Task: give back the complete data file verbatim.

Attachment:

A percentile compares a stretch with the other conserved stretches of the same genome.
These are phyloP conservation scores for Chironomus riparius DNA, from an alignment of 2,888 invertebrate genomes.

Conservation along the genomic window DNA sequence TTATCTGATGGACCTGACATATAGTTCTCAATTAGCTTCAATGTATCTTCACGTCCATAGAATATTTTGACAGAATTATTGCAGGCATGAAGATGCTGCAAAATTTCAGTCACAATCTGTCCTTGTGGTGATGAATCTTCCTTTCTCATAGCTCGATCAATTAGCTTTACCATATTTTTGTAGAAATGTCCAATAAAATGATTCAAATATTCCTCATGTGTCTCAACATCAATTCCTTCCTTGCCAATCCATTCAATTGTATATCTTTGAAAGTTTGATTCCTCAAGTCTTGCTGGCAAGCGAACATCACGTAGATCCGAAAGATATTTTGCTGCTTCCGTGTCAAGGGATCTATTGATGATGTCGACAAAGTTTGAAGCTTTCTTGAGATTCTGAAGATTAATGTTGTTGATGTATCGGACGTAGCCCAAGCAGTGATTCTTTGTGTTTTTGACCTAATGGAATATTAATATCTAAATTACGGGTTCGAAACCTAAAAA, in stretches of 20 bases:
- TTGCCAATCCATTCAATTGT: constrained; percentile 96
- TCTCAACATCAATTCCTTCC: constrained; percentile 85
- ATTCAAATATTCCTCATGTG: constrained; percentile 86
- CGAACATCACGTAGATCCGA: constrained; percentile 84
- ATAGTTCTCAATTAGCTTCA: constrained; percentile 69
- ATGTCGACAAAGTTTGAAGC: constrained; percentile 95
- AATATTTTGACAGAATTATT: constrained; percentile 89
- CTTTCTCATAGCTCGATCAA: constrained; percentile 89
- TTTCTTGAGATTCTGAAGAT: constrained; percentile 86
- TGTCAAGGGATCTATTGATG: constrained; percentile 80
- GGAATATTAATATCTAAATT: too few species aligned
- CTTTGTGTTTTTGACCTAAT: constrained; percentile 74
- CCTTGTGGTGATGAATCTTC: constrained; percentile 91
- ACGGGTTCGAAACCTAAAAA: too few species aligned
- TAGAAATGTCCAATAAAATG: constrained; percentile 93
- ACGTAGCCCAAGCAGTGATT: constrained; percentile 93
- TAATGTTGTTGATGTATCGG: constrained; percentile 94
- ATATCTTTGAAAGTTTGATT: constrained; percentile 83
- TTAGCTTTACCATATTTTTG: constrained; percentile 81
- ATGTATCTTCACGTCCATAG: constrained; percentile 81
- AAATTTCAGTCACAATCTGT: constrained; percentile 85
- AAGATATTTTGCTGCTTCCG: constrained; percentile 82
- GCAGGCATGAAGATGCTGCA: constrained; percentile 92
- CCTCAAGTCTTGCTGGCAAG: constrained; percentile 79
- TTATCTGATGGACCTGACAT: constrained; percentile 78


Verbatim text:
A percentile compares a stretch with the other conserved stretches of the same genome.
These are phyloP conservation scores for Chironomus riparius DNA, from an alignment of 2,888 invertebrate genomes.

Conservation along the genomic window DNA sequence TTATCTGATGGACCTGACATATAGTTCTCAATTAGCTTCAATGTATCTTCACGTCCATAGAATATTTTGACAGAATTATTGCAGGCATGAAGATGCTGCAAAATTTCAGTCACAATCTGTCCTTGTGGTGATGAATCTTCCTTTCTCATAGCTCGATCAATTAGCTTTACCATATTTTTGTAGAAATGTCCAATAAAATGATTCAAATATTCCTCATGTGTCTCAACATCAATTCCTTCCTTGCCAATCCATTCAATTGTATATCTTTGAAAGTTTGATTCCTCAAGTCTTGCTGGCAAGCGAACATCACGTAGATCCGAAAGATATTTTGCTGCTTCCGTGTCAAGGGATCTATTGATGATGTCGACAAAGTTTGAAGCTTTCTTGAGATTCTGAAGATTAATGTTGTTGATGTATCGGACGTAGCCCAAGCAGTGATTCTTTGTGTTTTTGACCTAATGGAATATTAATATCTAAATTACGGGTTCGAAACCTAAAAA, in stretches of 20 bases:
- TTGCCAATCCATTCAATTGT: constrained; percentile 96
- TCTCAACATCAATTCCTTCC: constrained; percentile 85
- ATTCAAATATTCCTCATGTG: constrained; percentile 86
- CGAACATCACGTAGATCCGA: constrained; percentile 84
- ATAGTTCTCAATTAGCTTCA: constrained; percentile 69
- ATGTCGACAAAGTTTGAAGC: constrained; percentile 95
- AATATTTTGACAGAATTATT: constrained; percentile 89
- CTTTCTCATAGCTCGATCAA: constrained; percentile 89
- TTTCTTGAGATTCTGAAGAT: constrained; percentile 86
- TGTCAAGGGATCTATTGATG: constrained; percentile 80
- GGAATATTAATATCTAAATT: too few species aligned
- CTTTGTGTTTTTGACCTAAT: constrained; percentile 74
- CCTTGTGGTGATGAATCTTC: constrained; percentile 91
- ACGGGTTCGAAACCTAAAAA: too few species aligned
- TAGAAATGTCCAATAAAATG: constrained; percentile 93
- ACGTAGCCCAAGCAGTGATT: constrained; percentile 93
- TAATGTTGTTGATGTATCGG: constrained; percentile 94
- ATATCTTTGAAAGTTTGATT: constrained; percentile 83
- TTAGCTTTACCATATTTTTG: constrained; percentile 81
- ATGTATCTTCACGTCCATAG: constrained; percentile 81
- AAATTTCAGTCACAATCTGT: constrained; percentile 85
- AAGATATTTTGCTGCTTCCG: constrained; percentile 82
- GCAGGCATGAAGATGCTGCA: constrained; percentile 92
- CCTCAAGTCTTGCTGGCAAG: constrained; percentile 79
- TTATCTGATGGACCTGACAT: constrained; percentile 78